Westminster Street
Looking east from Mathewson, pre-Surgeon General’s warning sailor in the foreground (that’s Tilden-Thurber over his left shoulder), 1940’s. Note that parts of the Industrial Trust building in the distance had to be penned in to the photo after being washed out by overexposure.
Journal Building
The two photos on the right are from soon after the building went up. Get close to the building today and you can still see all the sockets where the lightbulbs went. In the 1950’s the facade was covered, along with other buildings downtown, with this sort of Jetson’s look to modernize the city, the idea being, I suppose, that old buildings kept shoppers out of downtown. Built in 1907.
Tilden-Thurber originally a fine goods department store on the southeast corner of Westminster and Mathewson. In 1897, Lizzie Borden, of axe murdering fame, was accused of stealing two paintings from the store. The story goes that Mr. Tilden agreed to drop the charges if she signed a confession to murdering her parents. It’s a cliffhanger you’ll need to explore. Google your way down that rabbit hole. Built 1895.
Providence River
West bank of the Providence River looking north-ish. The only easily recognized building on the skyline is the Banigan Building, the city’s first skyscraper completed in 1896. Note the docking bays cut into the riverbank toward downtown, most of them reaching all the way to Dyer street.
Soldiers and Sailors
Three locations over 150 years. At the 1871 location, near where it sits today, the cannon balls are stacked next to the canons. At the 1913 location in the middle of what is now Kennedy Plaza, the cannon balls were stacked below the cannons. At the current 1997 location, there are no no cannon ball stacks. The monument was also taller when it was in the center of Kennedy Plaza.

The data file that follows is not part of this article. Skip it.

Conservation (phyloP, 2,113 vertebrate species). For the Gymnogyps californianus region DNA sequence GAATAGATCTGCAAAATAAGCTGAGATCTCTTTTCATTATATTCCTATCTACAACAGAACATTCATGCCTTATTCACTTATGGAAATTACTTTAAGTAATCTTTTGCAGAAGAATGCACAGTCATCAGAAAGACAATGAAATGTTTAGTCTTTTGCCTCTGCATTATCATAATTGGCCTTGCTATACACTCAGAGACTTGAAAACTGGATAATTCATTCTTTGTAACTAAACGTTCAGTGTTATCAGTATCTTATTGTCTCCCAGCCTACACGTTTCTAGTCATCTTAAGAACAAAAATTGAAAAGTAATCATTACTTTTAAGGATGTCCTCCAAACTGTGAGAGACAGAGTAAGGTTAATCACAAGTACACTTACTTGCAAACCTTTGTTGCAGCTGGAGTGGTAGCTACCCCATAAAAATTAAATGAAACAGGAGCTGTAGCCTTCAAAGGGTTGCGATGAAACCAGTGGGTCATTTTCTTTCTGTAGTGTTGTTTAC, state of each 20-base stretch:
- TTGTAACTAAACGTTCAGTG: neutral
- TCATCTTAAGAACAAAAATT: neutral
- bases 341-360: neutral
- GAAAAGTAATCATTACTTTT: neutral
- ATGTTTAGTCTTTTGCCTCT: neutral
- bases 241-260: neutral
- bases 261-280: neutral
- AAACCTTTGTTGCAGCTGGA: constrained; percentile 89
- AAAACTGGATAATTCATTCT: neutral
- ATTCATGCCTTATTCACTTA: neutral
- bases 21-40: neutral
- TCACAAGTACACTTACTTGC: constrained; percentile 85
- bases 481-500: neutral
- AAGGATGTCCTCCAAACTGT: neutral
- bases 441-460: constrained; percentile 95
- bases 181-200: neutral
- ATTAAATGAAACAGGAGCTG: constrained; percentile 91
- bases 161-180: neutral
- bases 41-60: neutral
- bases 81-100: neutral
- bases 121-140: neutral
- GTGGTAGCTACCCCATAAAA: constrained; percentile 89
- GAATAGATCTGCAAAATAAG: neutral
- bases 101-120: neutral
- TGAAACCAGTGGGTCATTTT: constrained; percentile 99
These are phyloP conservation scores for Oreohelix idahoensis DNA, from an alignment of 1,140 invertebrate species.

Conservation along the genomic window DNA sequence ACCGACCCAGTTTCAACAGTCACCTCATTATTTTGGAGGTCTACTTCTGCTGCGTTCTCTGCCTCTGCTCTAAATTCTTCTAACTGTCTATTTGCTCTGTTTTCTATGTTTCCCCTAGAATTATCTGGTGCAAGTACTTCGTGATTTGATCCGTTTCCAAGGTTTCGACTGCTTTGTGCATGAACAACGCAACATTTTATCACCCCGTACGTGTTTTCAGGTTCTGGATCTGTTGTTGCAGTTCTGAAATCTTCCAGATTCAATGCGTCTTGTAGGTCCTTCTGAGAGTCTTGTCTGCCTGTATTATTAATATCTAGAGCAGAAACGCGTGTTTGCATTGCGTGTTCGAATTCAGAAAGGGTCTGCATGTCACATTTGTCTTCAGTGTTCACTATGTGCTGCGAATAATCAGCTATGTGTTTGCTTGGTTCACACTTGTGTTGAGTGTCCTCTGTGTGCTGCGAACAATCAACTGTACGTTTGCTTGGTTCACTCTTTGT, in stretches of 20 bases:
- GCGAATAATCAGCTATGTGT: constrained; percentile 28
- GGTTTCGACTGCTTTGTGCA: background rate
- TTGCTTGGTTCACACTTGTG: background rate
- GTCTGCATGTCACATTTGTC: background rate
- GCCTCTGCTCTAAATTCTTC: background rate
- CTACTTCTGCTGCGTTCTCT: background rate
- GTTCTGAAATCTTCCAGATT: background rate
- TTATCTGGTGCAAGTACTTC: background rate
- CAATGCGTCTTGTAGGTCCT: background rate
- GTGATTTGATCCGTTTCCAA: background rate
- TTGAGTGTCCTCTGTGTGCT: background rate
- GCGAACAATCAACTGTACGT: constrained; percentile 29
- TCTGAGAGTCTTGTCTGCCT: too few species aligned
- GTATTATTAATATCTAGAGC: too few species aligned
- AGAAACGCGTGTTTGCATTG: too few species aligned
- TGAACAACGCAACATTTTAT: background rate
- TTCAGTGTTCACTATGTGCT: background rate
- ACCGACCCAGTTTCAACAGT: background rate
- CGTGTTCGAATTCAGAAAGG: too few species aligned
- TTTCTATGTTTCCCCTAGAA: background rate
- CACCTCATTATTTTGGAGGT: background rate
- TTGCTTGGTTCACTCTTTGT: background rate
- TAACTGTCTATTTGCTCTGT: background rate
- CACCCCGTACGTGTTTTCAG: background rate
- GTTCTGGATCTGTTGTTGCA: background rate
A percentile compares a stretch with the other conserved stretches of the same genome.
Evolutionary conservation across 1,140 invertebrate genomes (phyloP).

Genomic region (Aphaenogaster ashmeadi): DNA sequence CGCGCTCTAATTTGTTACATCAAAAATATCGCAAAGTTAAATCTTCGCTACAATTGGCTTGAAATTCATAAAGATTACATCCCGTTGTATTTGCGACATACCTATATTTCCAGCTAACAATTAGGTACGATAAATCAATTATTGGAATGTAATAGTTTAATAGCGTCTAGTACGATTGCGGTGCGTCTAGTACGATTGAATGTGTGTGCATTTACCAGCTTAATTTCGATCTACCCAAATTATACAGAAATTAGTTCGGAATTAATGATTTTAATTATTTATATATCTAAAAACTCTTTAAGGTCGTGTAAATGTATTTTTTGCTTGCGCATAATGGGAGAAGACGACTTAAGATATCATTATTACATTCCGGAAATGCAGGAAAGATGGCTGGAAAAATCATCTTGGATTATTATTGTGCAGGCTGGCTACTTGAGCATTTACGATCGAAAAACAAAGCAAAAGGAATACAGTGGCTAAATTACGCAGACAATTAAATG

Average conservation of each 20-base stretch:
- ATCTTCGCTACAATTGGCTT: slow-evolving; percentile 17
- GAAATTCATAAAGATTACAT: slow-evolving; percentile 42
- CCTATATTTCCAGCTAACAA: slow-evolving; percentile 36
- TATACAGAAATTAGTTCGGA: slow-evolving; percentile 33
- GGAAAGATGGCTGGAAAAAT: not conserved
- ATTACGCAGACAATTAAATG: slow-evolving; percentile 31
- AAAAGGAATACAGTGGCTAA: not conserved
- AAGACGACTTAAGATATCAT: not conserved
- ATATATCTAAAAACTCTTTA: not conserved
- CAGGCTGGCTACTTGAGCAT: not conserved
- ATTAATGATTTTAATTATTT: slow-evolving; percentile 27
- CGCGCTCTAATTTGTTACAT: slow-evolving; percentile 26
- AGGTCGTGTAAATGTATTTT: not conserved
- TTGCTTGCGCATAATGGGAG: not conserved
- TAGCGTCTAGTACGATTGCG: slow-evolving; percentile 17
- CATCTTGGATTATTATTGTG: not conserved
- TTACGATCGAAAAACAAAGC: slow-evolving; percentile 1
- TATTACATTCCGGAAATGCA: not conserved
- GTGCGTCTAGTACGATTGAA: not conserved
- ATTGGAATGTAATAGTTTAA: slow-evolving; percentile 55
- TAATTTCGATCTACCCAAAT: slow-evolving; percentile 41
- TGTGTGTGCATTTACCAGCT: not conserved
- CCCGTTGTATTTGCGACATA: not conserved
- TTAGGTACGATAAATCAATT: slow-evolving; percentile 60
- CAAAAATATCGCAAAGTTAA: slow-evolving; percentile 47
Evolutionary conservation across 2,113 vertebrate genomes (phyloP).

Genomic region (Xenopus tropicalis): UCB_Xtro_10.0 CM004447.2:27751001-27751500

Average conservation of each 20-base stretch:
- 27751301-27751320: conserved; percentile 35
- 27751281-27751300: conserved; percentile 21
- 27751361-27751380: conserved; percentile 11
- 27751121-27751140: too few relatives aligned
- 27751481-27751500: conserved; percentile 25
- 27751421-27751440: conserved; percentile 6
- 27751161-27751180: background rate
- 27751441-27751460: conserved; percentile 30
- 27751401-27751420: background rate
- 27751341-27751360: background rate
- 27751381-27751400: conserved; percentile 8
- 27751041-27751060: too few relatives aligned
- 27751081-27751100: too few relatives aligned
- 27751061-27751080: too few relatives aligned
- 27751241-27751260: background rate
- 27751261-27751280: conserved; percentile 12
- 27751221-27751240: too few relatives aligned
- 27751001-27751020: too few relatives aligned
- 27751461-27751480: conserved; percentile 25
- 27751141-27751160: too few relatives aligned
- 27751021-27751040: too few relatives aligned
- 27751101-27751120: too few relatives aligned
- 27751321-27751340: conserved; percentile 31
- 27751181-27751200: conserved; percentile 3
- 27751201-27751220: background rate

Industrial Trust Building
Photo taken from just north of Union Station. I like the feeling of time travel here, which comes from a combination of familiarity and transformation. Superman is the same but without Fleet Center next door, Turk’s Head becomes part of the skyline from the north and then the unfamiliar presence of the train is almost shocking given that today the trains are virtually invisible. Built in 1928.
Westminster Congregational Church
On Mathewson, south of Washington, the church was designed by the same architects that designed The Arcade a year earlier. In 1902 the church was converted into a theatre and then later, first floor retail, but the old church is still in there, you just need to cross the street to see the gable peeking out. In the 1950’s the back portion of the building was chopped off to create parking. Built in 1829.
City Hall
Yes, I did wait for a bus. Note changes to the fourth floor on city hall. We now have more windows, but we lost the little gable with columns at the center. To the left is Hotel Dorrance, demolished in 1920 to build the Woolworth building, still with us today. Built in 1874.
The Mercantile Block
I don’t have a lot to say about The Mercantile Block other than it’s current owners, AS220, have performed an amazing job of stewardship with the property. Just past the Mercantile block you can see the Hotel Dreyfuss, built 1890, as it looked before a significant remodel 1917 when it lost the mansard roof. Built in 1901.
Union Station
This was once the end of Francis Street, which now runs alongside the mall, but once ran diagonally, as it still does next to the Masonic lodge. From the lodge, the street ran across what is today a large lawn at roughly the same angle as the current stone pathway, then on across the river at what is now Waterplace park, then under Union Station, emerging here where the current ice rink goes in each winter today. There is now an interesting pedestrian tunnel under the station. Built in 1896.
Messer Street Grounds/Willow Street School
The southwest corner of Messer and Willow, westside, was home to the Providence Grays, arguably winners of the first world series in 1884. We know the location of the stadium because the school seen in the distance is still with us today minus the towers. The postcard is wrong, it was Willow Street School. The baseball stadium was built in 1878, the school in 1875.